What I cannot create, I do not understand. – Richard Feynman
I do a lot of video chat for work. If it’s not a one on one, it’s pair programming. If it’s not pair programming, it’s a client meeting. I use a lot of Skype and Hangouts.
Sometimes they don’t work for unclear reasons. Sometimes file transfers fail. Sometimes screenshare breaks, or when it’s active you don’t get webcam, too. Or the connection lags or drops even though everything is running fast.
Every time I experience such a failure, I get really angry and think, “I could do this better!” But I never quite got angry enough… until now. I guess the weight of years of frustration finally got to me.
I wrote my own (prototype) video conferencing app. It turned out pretty well. And that’s what these posts are about.
Conventions & Caveats
We will be referencing a 640×480 24 bit color 24fps video stream throughout this series of posts. We will spell out bits vs bytes in most cases to avoid confusion, and when abbreviating will use Mb (lowercase) for bits and MB (uppercase) for bytes.
I am not a video codec professional and this is an experiment. MPEG-2, H.264, VP9 and other codecs represent the state of the art and are tremendously more complex and capable than what I will describe. I believe there are some good tradeoffs to my system (which I will discuss later), but it is by no means exhaustively optimized or tuned. There are plenty of obvious improvements I simply didn’t have time to explore in this side project.
Basic Update Algorithm
I started by prototyping a basic algorithm with no network communication – just moving data around in-process. I used dear imgui for the UI, and videoinput for the webcam capture. (I really enjoyed working with both for the first time.) I maintain two buffers, one holding the current frame from the webcam, and the other holding a model of what I’ve “sent” over the simulated network. I also show the per pixel error between the two.
I divide the images into 16px by 16px macroblocks, and calculate the error for each macroblock by taking the root mean square (RMS) of the client frame’s RGB values vs. the local frame’s RGB values for that region. I prioritize blocks with high error and transfer as many as I can every packet. I went with 16px macroblocks out of laziness – there’s lots of research and sample code based on that size.
As you can see, this is a self correcting system. Macroblocks with large errors – indicated by white – are constantly being “transmitted” and reduced to lower error – indicated by black. That is, it’s always trying to minimize the difference between what the client is seeing and the current state of the video feed. The rate at which the system converges on the new state is proportional to how fast we can transfer macroblocks. This allows us to scale to varying bandwidth situations, and it also strongly motivates us to have good compression.
As long as we have some feedback from the client, we can also handle data corrupted or dropped by the network. When we learn about lost data, we’ll update our model of the client state, and let the error correcting behavior handle it. More on that in a later post.
The main flaws with the system at this point are a) we aren’t networking anything yet and b) even if we did, it would require 221 megabits/second for 480p 30hz video sent as uncompressed RGB24. This means you’d have to have a well tuned 802.11n network at minimum – 802.11g would not be even close to fast enough. Peak LTE performance also would not come close to handling this much traffic.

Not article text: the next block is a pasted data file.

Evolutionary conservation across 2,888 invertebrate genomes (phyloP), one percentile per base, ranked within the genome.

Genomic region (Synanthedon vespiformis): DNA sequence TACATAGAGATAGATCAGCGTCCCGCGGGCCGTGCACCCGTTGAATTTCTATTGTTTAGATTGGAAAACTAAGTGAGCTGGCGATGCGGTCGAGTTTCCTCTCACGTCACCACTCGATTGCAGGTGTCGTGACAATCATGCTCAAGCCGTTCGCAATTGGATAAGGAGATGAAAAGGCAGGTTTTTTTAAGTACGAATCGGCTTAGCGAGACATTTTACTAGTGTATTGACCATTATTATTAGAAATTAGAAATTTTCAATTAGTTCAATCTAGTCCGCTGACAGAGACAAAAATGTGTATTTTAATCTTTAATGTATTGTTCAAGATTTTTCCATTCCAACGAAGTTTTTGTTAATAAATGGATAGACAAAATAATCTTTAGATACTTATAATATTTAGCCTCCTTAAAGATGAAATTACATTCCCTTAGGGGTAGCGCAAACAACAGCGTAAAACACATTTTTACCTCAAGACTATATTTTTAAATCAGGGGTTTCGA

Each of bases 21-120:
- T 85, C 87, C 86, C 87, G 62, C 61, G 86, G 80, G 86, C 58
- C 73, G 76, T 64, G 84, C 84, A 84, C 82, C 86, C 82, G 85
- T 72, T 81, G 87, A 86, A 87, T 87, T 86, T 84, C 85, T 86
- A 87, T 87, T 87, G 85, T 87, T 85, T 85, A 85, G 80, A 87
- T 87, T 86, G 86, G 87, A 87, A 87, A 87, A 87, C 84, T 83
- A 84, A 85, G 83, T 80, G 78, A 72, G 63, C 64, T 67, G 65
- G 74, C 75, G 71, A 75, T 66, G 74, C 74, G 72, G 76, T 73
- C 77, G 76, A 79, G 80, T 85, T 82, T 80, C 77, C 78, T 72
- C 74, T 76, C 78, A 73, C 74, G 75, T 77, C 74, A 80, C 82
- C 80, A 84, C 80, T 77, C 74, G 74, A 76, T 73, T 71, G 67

Currently, macroblock updates cost us approximately 26 bits per pixel. We are a bit worse than just sending 8 bit RGB values because of overhead in the data protocol – we have to send macroblock positions, note the current compression settings, and so on.
Raw, zip & lzo
So we have an overall approach, but the bandwidth is way too high for any sort of real world use. We need to reduce our bandwidth by a factor of 30 for this system to be remotely plausible for use on the average 7 megabit broadband internet connection!
As MPEG-2, H.264, HEVC, VP9 and other codecs demonstrate, compressing video is definitely possible. 🙂 But those codecs are all complicated and often complex to integrate, modify or debug (said as someone maintaining a production system using ffmpeg). For instance, x264 is 100k lines of code without a lot of comments. Some codecs have substantial licensing fees. They also tend to have problems when data is lost during transmission. And many introduce substantial latency due to complex (but highly efficient) encoding processes.
A good rule for prototyping is to do the simplest thing first, then iterate. Add complexity as needed.
Since these are lossless compression algorithms, there was no change in image quality. However, we do see changes in macroblock update size. ZLib at level 9 achieved 23.8 bits per pixel. LZO achieved 28.9 bits per pixel. Not so good! Why are we getting such terrible results?
The biggest reason is that neither algorithm is particularly good at short blocks of data. Both have a “startup” phase where they can’t efficiently compress until a history is built up. Since every packet in our data stream must be self contained, we can’t rely on a shared history. This leads to a big efficiency loss. Even if we could have big blocks, noisy image data is hard to compress with this family of compressors – they are much better at repetitive, byte aligned data such as text.
We found basic run of the mill compressors to be a bust, but we did build the infrastructure to have compressed macroblocks, which is a vital step forward.
Enough for prototyping today! We built a basic algorithm, got some basic performance parameters, and took our first baby steps with compression. We also set up an application framework that can display a complex UI and capture video.
Join us next time in Part 2 as we get our bandwidth down to a plausible range with some lossy compression!